In December 2016, Fort Worth gained national attention. Not for our world-class museums, historic stockyards or unprecedented economic growth, but because of a video involving a resident, her daughters and a Fort Worth police officer. In the days and months that followed, there were public outcries and calls for change. After the officer’s punishment was decided, the voices for equity and justice became louder.

The Fort Worth City Council heard the many voices in our community and in August 2017 they appointed a Task Force on Race and Culture. Four co-chairs were selected by the City Council. These chairs chose 19 other residents to join the Task Force. We looked for diversity and a passion to be involved. We selected some people who have served on other task forces and committees and some individuals who were new to city government. We brought together diverse representation based on race, age, gender and backgrounds.

The task force adopted their mission statement at its inaugural meeting.

The task force’s mission is to Listen, Learn, Build and Bridge in order to create an inclusive Fort Worth for all residents.

Over the past few months, the task force has focused on listening and learning from our residents. In October, we held a citywide town hall meeting where nearly 200 people came to speak and be heard. The meeting was also broadcast live and residents were encouraged to submit comments online.

The next opportunity to listen came through Community Conversations. Each conversation was hosted by one of 17 different community organizations and consisted of multiple sessions tackling some important questions:

  • What is the City of Fort Worth doing that helps or strengthens race relations, cultural awareness or racial equity?
  • Is racism a serious problem in Fort Worth?
  • What are you willing to do to improve racial equity, race/ethnic relations and/or cultural awareness in Fort Worth?

We heard from approximately 600 people and learned there are strong feelings surrounding this issue and residents want the opportunity to not only tell their stories but to find ways to improve the cultural climate in Fort Worth.

We heard that people want more opportunities to talk about race and culture. In answer to these requests, we scheduled 14 community meetings around the city. These will allow even more people to add their voices, and the task force to continue to listen and learn.

During its monthly meetings, the task force has received briefings on many topics including poverty, city workforce diversity, diversity of city boards and commissions, minority contracting, police relations, redistricting, and fair housing. To be transparent, we have recorded these meetings and made these recordings and handouts available at onefortworth.org.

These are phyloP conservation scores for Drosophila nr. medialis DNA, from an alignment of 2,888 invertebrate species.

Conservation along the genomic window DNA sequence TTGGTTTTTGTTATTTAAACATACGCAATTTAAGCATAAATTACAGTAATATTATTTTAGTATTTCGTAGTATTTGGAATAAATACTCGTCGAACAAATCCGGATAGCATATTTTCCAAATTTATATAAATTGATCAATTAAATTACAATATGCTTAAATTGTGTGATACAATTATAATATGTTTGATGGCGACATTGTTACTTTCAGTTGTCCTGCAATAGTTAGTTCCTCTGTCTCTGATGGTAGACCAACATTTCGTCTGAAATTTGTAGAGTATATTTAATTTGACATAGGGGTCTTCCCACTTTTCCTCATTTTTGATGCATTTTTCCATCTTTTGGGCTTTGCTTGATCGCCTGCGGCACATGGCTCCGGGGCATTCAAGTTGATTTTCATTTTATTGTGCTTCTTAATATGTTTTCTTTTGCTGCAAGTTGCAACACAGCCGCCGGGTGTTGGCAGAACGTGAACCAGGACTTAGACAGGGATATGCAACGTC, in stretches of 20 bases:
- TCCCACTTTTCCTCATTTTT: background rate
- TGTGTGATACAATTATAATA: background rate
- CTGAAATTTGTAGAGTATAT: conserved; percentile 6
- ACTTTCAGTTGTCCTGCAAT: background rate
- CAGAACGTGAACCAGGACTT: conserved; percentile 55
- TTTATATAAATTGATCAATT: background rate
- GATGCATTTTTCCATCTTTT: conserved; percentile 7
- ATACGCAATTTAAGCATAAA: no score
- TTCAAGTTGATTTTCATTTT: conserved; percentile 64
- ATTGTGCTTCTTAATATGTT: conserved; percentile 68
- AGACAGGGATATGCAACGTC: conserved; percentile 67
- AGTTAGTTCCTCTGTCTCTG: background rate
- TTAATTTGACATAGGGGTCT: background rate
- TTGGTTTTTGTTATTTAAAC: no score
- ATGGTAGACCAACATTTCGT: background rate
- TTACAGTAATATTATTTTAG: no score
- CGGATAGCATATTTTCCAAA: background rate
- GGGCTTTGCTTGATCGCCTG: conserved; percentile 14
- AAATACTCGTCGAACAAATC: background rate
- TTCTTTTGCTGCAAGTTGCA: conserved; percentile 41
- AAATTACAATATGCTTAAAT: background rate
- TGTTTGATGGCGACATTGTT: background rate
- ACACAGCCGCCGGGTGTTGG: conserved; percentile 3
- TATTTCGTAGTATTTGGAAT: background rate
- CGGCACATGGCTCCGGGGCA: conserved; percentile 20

Based on the comments from our public meetings and conversations, we have formed six committees to begin an in-depth look at the areas of the most concern to residents: criminal justice, transportation, housing, education, economic development and health. Each committee will bring back recommendations to the task force for inclusion in a final plan.

The City Council asked the task force to develop a plan with recommendations to improve race relations and racial equity in our community. We recognize that this is a huge task and one that shouldn’t be taken lightly, and yet we hope to deliver our findings to the council by August.

As we come to the end of our first six months as a task force, we will continue to listen and learn from our residents. At the same time, we will start to bring together these voices so that we can develop a plan that will build upon our unique and common experiences and bridge the gaps of differences that sometimes divide us.

Task Force Co-Chairs,
Lillie Biggins
Rabbi Andrew Bloom
Rosa Navejar
Bob Ray Sanders

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Join Mayor Price in the Community Challenge for fitness

It’s time to gear up for the It’s Time Texas Community Challenge. The statewide competition pits Texas communities against one another to see which can demonstrate their commitment to healthier cities and a healthier state.

The It’s Time Texas Community Challenge is an easy and fun way for entire Texas communities to demonstrate their commitment to healthy living. The challenge is being brought to Fort Worth by FitWorth.

This year, Fort Worth has been challenged by Plano Mayor Harry LaRosiliere.

“Come on Fort Worth, let’s show Plano what we’re made of,” said Mayor Betsy Price. “We all know that a healthy community is more united, more productive and more prosperous.”

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Fort Worth Bike Sharing stations closed near Stock Show

At the request of the Fort Worth Stock Show and Rodeo, the Gendy and Lansford streets station for Fort Worth Bike Sharing will be closed Jan. 5-Feb. 4.

Nearby stations that will remain open for Stock Show visitors include the art museums, UNT Health Science Center, Museum Place and Crockett Row.

Across the Fort Worth Bike Sharing system, there are 46 stations and 350 bicycles.

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New city education initiative looks to improve literacy, reading proficiency of Fort Worth children